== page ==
• Maximum entropy Markov models (“MEMMs”) are conditional probabilistic sequence models that also attain all of the above noted advantages, as discussed in McCallum, et al., “Maximum entropy Markov models for information extraction and segmentation,” Proc. ICML 2000 (pp. 591-598), Stanford, Calif. (2000). However, MEMMs and other non-generative finite-state models based on next-state classifiers, such as discriminative Markov models, discussed in Bottou, L., “Une Approche Theorique de L'apprentissage Connexionniste: Applications a la Reconnaissance de la Parole,” Doctoral Dissertation, Universite de Paris XI (1991), suffer from a label bias problem, a so-called “conservation of score mass,” as stated by Bottou, which biases toward states with fewer outgoing transitions.
  • BRIEF DESCRIPTION OF THE DRAWINGS
  • For a more complete understanding of the present invention, reference is made to the following detailed description of exemplary embodiments considered in conjunction with the accompanying drawings, in which:
  • FIG. 1 shows a snippet of proposed grammars and a context-free grammar (“CFG”) composition that can be completed for use in a query parser derivation computing device, e.g., using the AT&T Watson toolkit;
  • FIG. 2 illustrates in block diagram format a process that can be used by a query parser derivation computing device for processing an input search query using a conditional random field (“CRF”) model according to aspects of an embodiment of the disclosed subject matter;
  • FIG. 3 illustrates in block diagram format a process that can be utilized by a query parser derivation computing device for creating a conditional random field (“CRF”) model of query sequences Q and label sequences L according to aspects of an embodiment of the disclosed subject matter;
  • FIG. 4 illustrates in block diagram format a process that can be utilized by a query parser derivation computing device for creating a higher level language model according to aspects of an embodiment of the disclosed subject matter;
  • FIG. 5 illustrates in block diagram form a schematic representation of a query parser derivation computing device according to aspects of an embodiment of the disclosed subject matter; and
  • FIG. 6 illustrates in block diagram format an example of a query parser derivation process performed by the query parser derivation computing device of FIG. 5, according to aspects of an embodiment of the disclosed subject matter.
  • DETAILED DESCRIPTION OF THE EXEMPLARY EMBODIMENTS
  • The disclosed subject matter of the present application relates to a data-driven approach to learning/deriving a query parser for local-search (geographical) unstructured queries. The learned model can use class-level multi-gram language model-based features. Such features of multi-gram language models, harvested from tokens contained in a structured queries log, can insulate the model from surface-level tokens. As used herein a feature of a multi-gram language model contains features of n tokens (words/symbols) in length, where n is an integer, and can be defined as GEO_UNI_FIRST, for the first word/symbol in a feature of a multi-gram of length 1 (i.e., a “UNI-gram”) relating to a geographic (“GEO”) term, GEO_BI_FIRST, for the first word/symbol in a multi-gram of length two (“BI”) relating to a geographic (“GEO”) term, GEO_BI_SECOND, for the second words/symbol in a multi-gram of length two (“BI”) relating to a geographic (“GEO”) term, GEO_TRI_FIRST, for the first word/symbol in a multi-gram of length three (“TRI”) relating to a geographic term (“GEO”), GEO_TRI_SECOND, for the second word/symbol in a multi-gram of length three (“TRI”) relating to a geographic term (“GEO”), GEO_TRI_THIRD, for the third word/symbol in a multi-gram of length three (“TRI”) relating to a geographic term, and similar data definitions, ST_UNI_FIRST, ST_BI_FIRST, ST_BI_SECOND, ST_TRI_FIRST, ST_TRI_SECOND and ST_TRI_THIRD, relating to search terms, and so forth, for any integer n, though usually not more than about four (“QUA”) or five (“PEN”).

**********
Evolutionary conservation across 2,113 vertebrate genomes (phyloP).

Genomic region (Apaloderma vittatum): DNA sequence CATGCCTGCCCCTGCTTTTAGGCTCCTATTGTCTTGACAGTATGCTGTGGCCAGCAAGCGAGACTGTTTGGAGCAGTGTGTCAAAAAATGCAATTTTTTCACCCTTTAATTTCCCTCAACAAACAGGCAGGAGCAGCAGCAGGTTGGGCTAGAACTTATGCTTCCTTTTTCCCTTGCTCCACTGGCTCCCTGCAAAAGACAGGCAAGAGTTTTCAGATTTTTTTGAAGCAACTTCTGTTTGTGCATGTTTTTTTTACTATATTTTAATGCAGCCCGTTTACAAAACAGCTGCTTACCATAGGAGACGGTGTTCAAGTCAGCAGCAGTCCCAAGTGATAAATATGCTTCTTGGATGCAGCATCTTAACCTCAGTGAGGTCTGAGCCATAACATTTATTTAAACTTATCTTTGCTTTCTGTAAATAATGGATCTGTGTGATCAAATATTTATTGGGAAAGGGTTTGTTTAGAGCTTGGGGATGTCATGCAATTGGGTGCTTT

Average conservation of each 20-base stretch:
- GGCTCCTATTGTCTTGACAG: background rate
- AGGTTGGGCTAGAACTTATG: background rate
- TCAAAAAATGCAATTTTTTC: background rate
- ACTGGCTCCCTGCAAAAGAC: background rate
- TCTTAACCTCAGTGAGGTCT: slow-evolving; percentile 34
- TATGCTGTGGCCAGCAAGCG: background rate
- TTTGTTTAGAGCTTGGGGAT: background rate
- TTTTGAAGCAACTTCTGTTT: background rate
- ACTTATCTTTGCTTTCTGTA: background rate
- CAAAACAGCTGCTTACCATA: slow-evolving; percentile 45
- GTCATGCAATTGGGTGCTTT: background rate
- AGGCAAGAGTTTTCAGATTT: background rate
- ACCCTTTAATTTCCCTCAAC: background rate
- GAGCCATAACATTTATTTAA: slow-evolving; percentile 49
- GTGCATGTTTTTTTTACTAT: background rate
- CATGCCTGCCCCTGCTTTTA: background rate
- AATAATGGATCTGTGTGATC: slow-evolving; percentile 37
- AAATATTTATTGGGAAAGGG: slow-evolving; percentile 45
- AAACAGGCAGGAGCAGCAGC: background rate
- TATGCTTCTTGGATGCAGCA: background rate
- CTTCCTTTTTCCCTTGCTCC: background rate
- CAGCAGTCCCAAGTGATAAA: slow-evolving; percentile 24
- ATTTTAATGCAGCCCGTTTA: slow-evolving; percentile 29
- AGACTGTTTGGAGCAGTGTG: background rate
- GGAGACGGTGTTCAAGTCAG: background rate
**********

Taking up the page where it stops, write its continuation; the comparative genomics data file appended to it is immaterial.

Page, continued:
• A major challenge presented by the art, which applicants have addressed in the present application, is how to build robust parsers while using field-based logs to overcome the data problem due to lacking query level grammars/labels. A data driven paradigm, utilized in a query parser derivation computing device, according to aspects of an embodiment of the disclosed subject matter, addresses the problem in the contradictory direction, from field-based queries to unstructured queries.
  • Building on correctly parsing geographic queries, used for query formulation in both general web search and local search, the presently disclosed query parser derivation computing device avoids the problems in the art that has used simple syntactic rules that tend to be limited and brittle. The disclosed subject matter applies a data-driven approach to learning (deriving) a query parser, e.g., for local-search (geographical) queries.